REVIEW: Dunkin’ Toasted White Chocolate Signature Latte

Dunkin Toasted White Chocolate Signature Latte Iced and Hot

My relationship with coffee can best be described as a fairweather friend; when things are light and sweet, I’m the biggest fan, but the second it gets dark and bitter, I’m out of there.

For fellow lovers of milky, sugary, frilly coffees, I’m glad to report that Dunkin’s new Toasted White Chocolate Signature Latte is a dream come true. This review was the first time I’ve had both hot and iced variants of a latte simultaneously, and I was pleasantly surprised that their tastes were as distinct as their temperatures.

Dunkin Toasted White Chocolate Signature Latte Iced

To celebrate an unseasonably warm day in late fall, I started with the iced version. On a sweetness scale from “plain cold brew” to “milkshake,” it fell solidly at “Frappuccino” level (that is to say, pretty dang sweet). Alongside the pure richness and creaminess of the white chocolate flavor, which was matched by the pure richness and creaminess of the thick, dense whipped cream on top, the “toasted” aspect of the name shined, accentuated by the cinnamon sugar dusting. The drink’s topping also contained a caramel drizzle, but as syrups tend to do, it quickly melted into the whipped cream in an indistinguishable blob, so it didn’t impact the flavor much for me.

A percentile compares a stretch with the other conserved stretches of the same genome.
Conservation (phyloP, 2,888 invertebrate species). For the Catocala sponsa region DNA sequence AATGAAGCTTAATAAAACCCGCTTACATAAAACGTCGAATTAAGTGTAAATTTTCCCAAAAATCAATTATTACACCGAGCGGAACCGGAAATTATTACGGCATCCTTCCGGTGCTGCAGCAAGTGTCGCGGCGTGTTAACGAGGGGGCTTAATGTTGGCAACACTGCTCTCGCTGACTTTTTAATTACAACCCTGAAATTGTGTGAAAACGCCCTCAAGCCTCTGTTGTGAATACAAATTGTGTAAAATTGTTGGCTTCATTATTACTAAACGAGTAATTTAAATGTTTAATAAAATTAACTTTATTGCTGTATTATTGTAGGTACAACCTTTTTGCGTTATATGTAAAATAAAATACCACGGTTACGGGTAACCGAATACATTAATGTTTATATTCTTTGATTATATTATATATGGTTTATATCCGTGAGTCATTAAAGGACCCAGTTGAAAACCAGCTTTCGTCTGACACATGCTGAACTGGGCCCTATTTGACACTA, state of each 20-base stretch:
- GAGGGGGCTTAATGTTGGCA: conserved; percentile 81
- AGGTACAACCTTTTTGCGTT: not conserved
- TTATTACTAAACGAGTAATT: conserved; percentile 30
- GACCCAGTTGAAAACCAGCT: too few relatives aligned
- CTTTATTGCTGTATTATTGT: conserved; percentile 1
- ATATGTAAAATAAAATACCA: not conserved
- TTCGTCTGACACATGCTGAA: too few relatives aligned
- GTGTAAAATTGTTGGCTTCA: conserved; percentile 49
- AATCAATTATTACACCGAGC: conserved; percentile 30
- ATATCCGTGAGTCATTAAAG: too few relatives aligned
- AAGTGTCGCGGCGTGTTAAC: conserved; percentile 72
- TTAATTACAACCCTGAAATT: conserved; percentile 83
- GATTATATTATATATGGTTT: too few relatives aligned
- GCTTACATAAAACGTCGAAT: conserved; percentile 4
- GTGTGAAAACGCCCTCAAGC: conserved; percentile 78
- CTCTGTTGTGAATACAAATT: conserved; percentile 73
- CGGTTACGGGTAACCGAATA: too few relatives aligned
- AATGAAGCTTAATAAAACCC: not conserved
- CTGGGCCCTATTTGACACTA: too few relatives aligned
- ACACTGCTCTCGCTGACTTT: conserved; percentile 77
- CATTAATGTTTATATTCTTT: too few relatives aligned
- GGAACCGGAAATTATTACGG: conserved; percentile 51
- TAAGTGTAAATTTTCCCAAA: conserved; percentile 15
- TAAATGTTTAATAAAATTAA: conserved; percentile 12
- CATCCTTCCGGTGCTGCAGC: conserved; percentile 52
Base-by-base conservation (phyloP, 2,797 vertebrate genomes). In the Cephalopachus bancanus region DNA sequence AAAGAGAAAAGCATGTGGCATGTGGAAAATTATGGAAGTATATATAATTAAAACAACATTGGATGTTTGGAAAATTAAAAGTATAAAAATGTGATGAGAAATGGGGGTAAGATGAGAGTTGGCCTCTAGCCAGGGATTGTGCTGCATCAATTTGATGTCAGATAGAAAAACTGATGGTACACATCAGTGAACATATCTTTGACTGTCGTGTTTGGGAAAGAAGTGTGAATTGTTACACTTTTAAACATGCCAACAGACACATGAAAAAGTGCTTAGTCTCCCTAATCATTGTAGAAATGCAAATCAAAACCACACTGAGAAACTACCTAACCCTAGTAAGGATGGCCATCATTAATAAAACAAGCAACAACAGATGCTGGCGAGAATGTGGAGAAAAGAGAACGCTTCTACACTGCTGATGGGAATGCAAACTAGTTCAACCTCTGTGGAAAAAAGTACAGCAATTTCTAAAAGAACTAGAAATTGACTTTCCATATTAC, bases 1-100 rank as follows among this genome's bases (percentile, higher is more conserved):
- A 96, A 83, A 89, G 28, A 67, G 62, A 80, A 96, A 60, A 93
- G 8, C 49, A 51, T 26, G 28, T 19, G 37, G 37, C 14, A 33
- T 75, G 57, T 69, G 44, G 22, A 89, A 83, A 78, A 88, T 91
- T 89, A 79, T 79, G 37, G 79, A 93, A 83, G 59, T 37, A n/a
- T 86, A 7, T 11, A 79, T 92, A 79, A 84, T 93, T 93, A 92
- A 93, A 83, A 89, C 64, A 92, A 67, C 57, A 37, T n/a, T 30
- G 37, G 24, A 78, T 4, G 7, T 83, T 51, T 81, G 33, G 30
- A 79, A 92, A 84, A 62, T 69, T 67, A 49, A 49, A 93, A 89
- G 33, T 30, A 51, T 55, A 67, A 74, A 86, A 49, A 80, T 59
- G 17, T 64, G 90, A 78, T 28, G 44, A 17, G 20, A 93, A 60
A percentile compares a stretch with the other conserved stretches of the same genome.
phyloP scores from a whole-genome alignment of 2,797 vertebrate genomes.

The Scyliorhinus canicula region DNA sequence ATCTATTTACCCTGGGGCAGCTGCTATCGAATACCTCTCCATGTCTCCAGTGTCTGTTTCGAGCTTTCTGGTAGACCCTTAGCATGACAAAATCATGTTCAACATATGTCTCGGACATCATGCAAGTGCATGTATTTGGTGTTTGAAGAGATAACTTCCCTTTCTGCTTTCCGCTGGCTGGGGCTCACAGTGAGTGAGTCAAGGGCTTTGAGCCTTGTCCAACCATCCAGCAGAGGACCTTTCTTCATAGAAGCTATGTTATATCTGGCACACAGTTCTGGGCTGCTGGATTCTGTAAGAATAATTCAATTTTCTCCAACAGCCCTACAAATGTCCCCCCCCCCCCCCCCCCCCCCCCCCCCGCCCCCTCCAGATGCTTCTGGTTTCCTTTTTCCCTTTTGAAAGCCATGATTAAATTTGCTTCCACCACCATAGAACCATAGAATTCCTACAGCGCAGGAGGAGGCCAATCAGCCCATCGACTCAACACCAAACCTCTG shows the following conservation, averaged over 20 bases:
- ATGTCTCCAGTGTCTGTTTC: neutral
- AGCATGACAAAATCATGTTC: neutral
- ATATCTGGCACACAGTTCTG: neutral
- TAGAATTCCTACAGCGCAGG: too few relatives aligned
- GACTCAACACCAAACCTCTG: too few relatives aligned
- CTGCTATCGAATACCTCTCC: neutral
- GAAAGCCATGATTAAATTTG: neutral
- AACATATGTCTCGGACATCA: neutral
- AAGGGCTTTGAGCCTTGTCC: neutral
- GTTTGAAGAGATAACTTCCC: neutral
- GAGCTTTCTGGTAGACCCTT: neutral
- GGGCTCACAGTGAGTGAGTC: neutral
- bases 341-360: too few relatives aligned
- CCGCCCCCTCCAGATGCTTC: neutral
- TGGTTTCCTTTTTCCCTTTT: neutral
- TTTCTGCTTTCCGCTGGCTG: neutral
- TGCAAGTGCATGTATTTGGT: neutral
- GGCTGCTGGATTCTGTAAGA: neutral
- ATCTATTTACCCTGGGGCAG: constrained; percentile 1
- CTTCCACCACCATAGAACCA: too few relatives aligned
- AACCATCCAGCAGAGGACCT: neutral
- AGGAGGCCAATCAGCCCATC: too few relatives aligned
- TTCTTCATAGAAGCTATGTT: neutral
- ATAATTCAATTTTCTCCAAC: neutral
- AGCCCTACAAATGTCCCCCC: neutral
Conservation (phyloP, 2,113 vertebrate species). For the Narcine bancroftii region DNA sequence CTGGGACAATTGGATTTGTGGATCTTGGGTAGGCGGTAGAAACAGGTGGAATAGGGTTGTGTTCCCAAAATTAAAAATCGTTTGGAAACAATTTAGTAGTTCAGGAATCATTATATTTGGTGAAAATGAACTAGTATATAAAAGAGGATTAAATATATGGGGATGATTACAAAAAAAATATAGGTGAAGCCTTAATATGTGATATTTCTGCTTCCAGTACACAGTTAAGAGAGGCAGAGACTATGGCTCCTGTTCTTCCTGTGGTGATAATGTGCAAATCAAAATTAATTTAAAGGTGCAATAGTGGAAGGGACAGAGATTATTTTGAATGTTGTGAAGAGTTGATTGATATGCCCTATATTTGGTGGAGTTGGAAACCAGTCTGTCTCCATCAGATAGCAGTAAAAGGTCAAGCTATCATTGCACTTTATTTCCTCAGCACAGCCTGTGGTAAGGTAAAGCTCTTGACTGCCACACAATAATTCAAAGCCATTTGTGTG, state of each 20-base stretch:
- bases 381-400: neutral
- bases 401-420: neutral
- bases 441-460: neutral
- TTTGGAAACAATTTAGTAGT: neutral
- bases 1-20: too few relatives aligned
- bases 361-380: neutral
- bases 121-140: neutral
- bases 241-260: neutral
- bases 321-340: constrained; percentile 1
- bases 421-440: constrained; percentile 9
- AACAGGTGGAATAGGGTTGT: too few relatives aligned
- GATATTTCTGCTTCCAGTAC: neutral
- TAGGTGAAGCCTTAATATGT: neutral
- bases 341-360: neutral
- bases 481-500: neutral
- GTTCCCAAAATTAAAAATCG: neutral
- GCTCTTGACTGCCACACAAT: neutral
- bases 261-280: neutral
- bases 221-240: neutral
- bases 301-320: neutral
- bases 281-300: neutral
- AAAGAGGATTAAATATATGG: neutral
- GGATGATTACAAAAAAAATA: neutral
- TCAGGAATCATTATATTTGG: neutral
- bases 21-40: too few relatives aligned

As a white chocolate aficionado, I often lament its relegation to seasonal status, but I’ve got to say that this blissful combination of sweet and smokey was as perfect a winter treat as lounging by the fireplace on a snowy day. Bonus points for living up to the image on the poster about as faithfully as possible under the confines of the whipped-cream-smushing lid.

Dunkin Toasted White Chocolate Signature Latte Poster

Dunkin Toasted White Chocolate Signature Latte Hot

Interestingly, my hot latte was reminiscent of a different iconic winter flavor: gingerbread. After consulting the label to make sure I hadn’t picked up the wrong order, I started to suspect this had to do with the coffee-to-mouth pipeline. Sipping the iced latte from a straw allowed me to skip the whip and get right to the heart of the drink, but since I was swigging the hot latte directly from the opening in the lid, the whipped cream and its accoutrements were the first things that rose to meet me. The heated combination of whipped cream richness, white chocolate toastiness, and the light bite of cinnamon all at once gave the hot version its zesty, cookie-esque character (I found the caramel didn’t make much of a mark in this version, either). Once I slurped past the wintry mix on top, I was met with a beverage as sweet, full-bodied, and comforting as a cup of cocoa.